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December 08, 1989 - Image 1

Resource type:
The Detroit Jewish News, 1989-12-08

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Super Phonathon
Set For Sunday



he Allied Jewish Cam-
paign's Super Sunday
— largest one-day
phonathon appeal for the
1990 Campaign — will take
place Dec. 10 at the United
Hebrew Schools building in
During five phone calling
sessions throughout the day,
more than 400 volunteers,
organized by event chairmen
Sharon Hart and Edie
Slotkin, will attempt to reach
10,000 prospective con-
triutors. Workers will be ask-
ing for support of the Jewish
Welfare Federation's 60 local
and worldwide beneficiaries.
"The needs of the Cam-
paign are many, but the story
of the Campaign is people,"
said 1990 Campaign co-
chairman Paul Borman.
Joseph H. Orley, the Cam-
paign's other co-chairman,

DECEMBER 8, 1989 / 10 KISLEV 5750


emphasized the urgent needs
of the community. "There are
the Soviet Jews entering
Detroit and Israel in record
numbers. Youngsters are
awakening to their Jewish
identity, the elderly are being
housed and cared for, and
troubled families are getting
counseling and job assistance

400 volunteers will
call 10,000

— all with an assist from
Campaign supported agen-
cies," he said.
In the past fiscal year, 160
Soviet Jews immigrated to
the Detroit area. It is ex-
pected that another 1,000 will
arrive before May 31.
With the assistance of
Federation agencies, the im-
migrants receive grants and
no-interest loans for rent, food
Continued on Page 24

Southfield Buys
B'nai David


Staff Writer


ongregation B'nai
David will move
within the next three
years when the city of
Southfield converts the
facility into a community
arts resource center.
Southfield Mayor Donald
Fracassi on Wednesday said
the city would purchase the
building and its 10 acres on
Southfield Road between 10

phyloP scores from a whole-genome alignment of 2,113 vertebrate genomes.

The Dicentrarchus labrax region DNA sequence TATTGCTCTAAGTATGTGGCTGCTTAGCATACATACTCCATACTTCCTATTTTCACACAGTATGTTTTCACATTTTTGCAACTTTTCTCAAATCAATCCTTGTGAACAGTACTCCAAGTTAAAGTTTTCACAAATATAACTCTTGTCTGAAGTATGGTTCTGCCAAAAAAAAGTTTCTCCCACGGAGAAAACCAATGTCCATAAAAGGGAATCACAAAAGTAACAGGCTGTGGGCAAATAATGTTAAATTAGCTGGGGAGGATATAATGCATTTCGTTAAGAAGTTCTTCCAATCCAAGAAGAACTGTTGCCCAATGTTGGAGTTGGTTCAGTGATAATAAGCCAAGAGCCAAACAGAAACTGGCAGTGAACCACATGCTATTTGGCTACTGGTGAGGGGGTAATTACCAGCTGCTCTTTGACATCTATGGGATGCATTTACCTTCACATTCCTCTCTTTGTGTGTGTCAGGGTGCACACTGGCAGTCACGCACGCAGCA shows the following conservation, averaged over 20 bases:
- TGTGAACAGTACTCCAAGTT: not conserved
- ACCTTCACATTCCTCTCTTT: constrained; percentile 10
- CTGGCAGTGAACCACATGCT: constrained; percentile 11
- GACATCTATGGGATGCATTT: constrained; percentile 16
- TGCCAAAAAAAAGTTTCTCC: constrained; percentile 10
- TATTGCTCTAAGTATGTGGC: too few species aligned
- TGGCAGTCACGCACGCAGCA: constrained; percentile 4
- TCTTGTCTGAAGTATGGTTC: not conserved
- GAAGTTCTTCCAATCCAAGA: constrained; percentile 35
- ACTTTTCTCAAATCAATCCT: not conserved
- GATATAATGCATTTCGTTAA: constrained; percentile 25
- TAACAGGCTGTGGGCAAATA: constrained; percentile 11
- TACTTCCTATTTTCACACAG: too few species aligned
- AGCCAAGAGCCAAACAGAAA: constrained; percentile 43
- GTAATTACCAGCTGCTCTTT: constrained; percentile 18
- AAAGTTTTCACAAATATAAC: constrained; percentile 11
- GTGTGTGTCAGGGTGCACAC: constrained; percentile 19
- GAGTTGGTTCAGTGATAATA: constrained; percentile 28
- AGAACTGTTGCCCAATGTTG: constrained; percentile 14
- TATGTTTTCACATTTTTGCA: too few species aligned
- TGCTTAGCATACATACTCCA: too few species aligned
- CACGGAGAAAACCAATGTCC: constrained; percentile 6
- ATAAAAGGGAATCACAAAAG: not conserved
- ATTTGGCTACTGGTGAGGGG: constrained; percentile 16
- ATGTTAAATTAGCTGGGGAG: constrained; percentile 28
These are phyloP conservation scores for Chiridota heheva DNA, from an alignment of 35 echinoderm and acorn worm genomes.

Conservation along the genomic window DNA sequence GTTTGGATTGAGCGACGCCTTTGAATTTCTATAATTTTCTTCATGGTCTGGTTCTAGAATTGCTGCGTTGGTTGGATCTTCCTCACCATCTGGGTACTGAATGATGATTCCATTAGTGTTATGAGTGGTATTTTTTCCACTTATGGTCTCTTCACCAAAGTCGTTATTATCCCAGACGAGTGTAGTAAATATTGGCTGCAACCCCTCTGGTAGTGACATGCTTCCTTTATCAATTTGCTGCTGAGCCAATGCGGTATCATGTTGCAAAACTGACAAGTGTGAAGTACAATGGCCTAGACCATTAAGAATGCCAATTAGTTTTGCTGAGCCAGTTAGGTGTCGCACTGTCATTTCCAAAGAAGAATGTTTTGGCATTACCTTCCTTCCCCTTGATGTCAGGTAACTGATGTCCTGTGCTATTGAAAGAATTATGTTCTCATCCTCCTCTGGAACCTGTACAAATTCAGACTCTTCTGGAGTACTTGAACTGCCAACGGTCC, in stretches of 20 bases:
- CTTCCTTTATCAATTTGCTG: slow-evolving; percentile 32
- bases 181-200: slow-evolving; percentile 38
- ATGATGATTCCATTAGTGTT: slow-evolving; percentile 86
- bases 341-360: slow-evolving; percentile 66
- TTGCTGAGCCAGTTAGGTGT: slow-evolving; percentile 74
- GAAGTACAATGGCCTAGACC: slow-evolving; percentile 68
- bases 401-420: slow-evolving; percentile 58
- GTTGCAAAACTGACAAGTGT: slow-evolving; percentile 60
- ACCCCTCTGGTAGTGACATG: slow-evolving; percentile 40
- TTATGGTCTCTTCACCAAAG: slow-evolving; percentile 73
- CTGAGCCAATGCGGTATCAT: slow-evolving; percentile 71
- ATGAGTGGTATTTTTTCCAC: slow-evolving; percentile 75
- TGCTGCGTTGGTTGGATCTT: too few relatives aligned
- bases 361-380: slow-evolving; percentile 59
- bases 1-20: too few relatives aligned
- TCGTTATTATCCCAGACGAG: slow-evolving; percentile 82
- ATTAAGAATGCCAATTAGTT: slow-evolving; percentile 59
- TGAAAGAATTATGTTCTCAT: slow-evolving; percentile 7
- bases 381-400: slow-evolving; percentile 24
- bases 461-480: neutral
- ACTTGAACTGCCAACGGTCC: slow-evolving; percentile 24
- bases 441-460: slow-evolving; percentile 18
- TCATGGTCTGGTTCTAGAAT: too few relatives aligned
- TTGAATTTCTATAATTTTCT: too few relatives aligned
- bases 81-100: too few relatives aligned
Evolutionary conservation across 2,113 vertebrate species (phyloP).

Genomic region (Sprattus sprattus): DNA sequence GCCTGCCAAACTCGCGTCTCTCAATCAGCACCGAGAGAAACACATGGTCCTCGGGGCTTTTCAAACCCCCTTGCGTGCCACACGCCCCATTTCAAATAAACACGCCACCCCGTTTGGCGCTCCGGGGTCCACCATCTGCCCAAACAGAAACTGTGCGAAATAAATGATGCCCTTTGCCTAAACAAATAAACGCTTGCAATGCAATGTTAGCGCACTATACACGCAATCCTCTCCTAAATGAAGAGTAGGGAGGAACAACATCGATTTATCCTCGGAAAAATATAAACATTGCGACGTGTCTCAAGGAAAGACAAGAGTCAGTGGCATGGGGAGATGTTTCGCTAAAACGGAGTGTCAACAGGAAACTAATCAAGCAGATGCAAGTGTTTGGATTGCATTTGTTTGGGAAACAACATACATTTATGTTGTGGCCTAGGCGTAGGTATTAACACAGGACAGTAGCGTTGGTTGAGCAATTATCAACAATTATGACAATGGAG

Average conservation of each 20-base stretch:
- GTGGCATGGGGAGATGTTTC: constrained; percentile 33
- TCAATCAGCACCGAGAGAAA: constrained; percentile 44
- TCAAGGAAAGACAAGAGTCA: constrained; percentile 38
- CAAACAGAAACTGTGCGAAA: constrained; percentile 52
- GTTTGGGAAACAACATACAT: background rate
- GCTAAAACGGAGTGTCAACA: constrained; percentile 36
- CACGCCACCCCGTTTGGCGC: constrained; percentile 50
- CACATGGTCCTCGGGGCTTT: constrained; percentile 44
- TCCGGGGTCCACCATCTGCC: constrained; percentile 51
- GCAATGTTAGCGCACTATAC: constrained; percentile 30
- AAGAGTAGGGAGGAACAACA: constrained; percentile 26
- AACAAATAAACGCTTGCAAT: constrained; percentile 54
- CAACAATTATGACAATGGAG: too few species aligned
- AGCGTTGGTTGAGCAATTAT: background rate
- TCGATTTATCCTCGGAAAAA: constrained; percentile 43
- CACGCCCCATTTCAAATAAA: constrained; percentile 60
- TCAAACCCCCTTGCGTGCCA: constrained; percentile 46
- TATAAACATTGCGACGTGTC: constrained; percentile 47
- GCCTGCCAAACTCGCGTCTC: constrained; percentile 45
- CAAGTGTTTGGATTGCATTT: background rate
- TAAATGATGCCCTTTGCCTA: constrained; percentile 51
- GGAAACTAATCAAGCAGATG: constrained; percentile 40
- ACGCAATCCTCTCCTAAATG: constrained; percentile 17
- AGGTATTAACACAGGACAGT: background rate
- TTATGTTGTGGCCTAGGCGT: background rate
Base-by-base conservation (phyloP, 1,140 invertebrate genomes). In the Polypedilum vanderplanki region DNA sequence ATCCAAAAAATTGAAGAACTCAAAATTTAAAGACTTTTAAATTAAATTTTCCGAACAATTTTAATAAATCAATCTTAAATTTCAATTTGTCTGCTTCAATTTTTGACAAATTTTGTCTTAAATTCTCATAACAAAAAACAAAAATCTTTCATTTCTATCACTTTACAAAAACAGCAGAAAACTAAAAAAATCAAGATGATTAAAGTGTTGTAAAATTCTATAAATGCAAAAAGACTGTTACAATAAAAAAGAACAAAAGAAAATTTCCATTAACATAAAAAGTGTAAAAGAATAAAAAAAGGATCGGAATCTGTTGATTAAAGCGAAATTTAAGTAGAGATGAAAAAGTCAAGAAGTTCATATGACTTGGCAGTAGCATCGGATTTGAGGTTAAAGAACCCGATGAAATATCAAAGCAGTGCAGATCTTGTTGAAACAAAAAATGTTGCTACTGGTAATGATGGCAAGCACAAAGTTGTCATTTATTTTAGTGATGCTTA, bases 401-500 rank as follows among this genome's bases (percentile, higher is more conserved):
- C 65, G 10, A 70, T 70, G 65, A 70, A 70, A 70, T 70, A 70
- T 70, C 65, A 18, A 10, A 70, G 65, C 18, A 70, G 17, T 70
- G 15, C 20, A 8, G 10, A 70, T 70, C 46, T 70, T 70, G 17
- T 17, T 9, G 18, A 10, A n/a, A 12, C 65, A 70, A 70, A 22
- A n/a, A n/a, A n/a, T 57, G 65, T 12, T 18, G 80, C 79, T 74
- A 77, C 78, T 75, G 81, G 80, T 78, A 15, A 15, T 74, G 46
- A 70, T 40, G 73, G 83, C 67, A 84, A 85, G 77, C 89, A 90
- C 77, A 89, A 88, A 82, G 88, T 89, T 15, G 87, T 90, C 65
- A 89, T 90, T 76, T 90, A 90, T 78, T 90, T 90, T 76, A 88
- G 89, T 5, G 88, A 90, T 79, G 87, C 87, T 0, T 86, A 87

Mile Road and Mt. Vernon
for $1.45 million. Fracassi
said the city will move into
the building in three years,
providing adequate time for
the 20-year-old building to
be renovated and for the
synagogue to relocate.
The purchase culminates
months of negotiations bet-
ween the synagogue and the
city, and gives B'nai David
the go-ahead to proceed with
plans to move to a prospec-
tive West Bloomfield site.
A limited partnerhip com-
prised of B'nai David
members purchased a 10-
acre tract on Maple Road

west of Halstead Road in
January 1987. B'nai David
officials could not be reached
for comment.
"This is a tremendous op-
portunity," Southfield Parks
and Recreation Director
William Walenczak said. "It
will give Southfield a first-
class art resource center.
We've been dreaming of an
opportunity like this for
years and it finally
presented itself."
Fracassi said the city con-
sidered building a new
facility, but said costs for
such a building were
estimated at $8 million. He
said B'nai David's
44,000-square-foot building
featured all the right
elements — a 1,000-seat
auditorium, 12 classrooms, a
large meeting room with
kitchen facilities and offices.
When complete, the new
center will be used for per-
forming arts presentations,
recitals, art camps and arts
and crafts shows. It will also
house a permanent art
gallery and the city's
cultural arts offices.

Rabbi Menachern
Mendel Schneerson


How the Rebbe and
his Chasidim rebounded from
the Who's A Jew damage.

See Contents, Page 9

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